I've also got it in my head to put together some kind of siege scenario for 40k, so I've been picking up some of the Wall of Martyrs kits when and where I can. I finished off the Vengence Batteries and two sets of trench sections this week. These were pretty fun kits - not a lot of assembly and quick to paint. I undercoated the batteries in Retributor spray, gave it wash of Reikland Flesh shade and then dry brushed the metal with Auric Gold and a final dusting of Runefang Steel. Then it was a matter of painting in the grey panels and dark metals and some weathering.

Beeeeg Badda Boom.
I just built them as battle cannons - probably because I didn't relish the
idea of the gatling cannons being used on my Orks.
I really think these models are just cool. It doesn't matter to me that
they are covered in skulls and skeletons - that actually adds to
the coolness for me for some reason.
The trench sections were undercoated in Rustoleum Weathered Bronze (which is a dead ringer for Leadbelcher) and then the dead Cadians were blocked in, washed and highlighted. The gold plates were handled exactly like the gold on the Vengence Batteries. These really didn't take too much time and I try to remember to keep a sort of visual hierarchy in my painting - soldiers and tanks get the most love, scenery can be a little duller and less detailed and finally the board should be reasonably plain. This helps everything separate out as you view it, and makes for things being easily identifiable.

"Duck behind that golden shield, soldier! No-one will see us there!"
I added grime and rust to the interior sections just keep them a little more interesting. What I really want to know is:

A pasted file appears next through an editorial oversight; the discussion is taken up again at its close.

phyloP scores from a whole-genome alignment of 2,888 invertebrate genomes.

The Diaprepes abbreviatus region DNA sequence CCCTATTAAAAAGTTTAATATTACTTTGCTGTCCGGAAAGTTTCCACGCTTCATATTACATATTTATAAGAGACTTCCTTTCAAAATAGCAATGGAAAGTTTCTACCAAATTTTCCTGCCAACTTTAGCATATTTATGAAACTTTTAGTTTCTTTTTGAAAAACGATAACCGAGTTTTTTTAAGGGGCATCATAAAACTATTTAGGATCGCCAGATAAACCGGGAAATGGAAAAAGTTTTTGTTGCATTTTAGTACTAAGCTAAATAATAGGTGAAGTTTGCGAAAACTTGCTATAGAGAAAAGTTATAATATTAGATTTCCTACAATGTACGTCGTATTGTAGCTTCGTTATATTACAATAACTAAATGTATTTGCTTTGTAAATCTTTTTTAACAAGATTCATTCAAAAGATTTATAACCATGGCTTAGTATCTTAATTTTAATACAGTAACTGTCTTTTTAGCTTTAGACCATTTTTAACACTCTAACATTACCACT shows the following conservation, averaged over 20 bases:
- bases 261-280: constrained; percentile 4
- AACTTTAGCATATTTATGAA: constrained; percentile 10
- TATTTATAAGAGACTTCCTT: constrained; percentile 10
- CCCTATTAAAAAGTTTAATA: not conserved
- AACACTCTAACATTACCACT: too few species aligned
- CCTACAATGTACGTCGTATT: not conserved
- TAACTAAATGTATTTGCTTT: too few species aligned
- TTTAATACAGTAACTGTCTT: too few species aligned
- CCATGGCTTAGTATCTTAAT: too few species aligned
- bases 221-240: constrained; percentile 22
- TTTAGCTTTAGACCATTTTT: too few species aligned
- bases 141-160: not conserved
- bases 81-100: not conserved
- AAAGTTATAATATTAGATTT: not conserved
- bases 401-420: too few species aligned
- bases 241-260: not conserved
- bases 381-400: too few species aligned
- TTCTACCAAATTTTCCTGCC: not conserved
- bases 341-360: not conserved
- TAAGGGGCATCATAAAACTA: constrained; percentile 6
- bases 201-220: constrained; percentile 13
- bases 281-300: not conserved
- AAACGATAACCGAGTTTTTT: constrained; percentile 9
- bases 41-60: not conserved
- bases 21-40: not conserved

Do the Cadians just throw their dead over the walls between battles? Or do they not get the idea that the wall
needs to be BETWEEN them and the attacker to be worthwhile? Deep questions.
Next on deck is The Emporer's Aquila Action Playset. I hope it comes with a special kind of Cobra Viper inside. I am
unreasonably excited to paint this thing.
Last Sunday I also helped run a game of Muskets & Tomahawks for some friends - a couple of which were new to the rules. The scenery and a bunch of the models were done by my buddy Ron, supplemented by some of my French and Indian troops. We worked together running six players through an action packed game. Everyone seemed to have a great time, and I think we may have convinced some new players to collect their own forces at some point.

Even if the players had a miserable tim, who cares? Just look at that scenery! Ron does some quality stuff.
British cavalry attempting to run some Canadian Militia. The British objective was to massacre civilians. 
One of the British flanks was almost entirely First Peoples. The guys in blue were painted by yours truly.
A Provincial Militia exchanged heavy fire with British Regulars in the center.
The British kept up a steady stream of fire, but it wasn't enough to dislodge the Colonists.
At one point, a special event occurred and the Indian force had to contend with a savage bear attack. This gave the
battle the name of "The Battle of Bear Swamp". In the end, the Colonials managed to save their civilians and repel the
better equipped Red Coats and their allies. 

It was really nice to spend a weekend playing games that didn't have robots or lasers in them. I'm still mulling over putting together a Roman force, but I'm not sure what game system I'm going to use at the moment.


Saturday, October 21, 2017

Deep Thoughts: Lion Rampant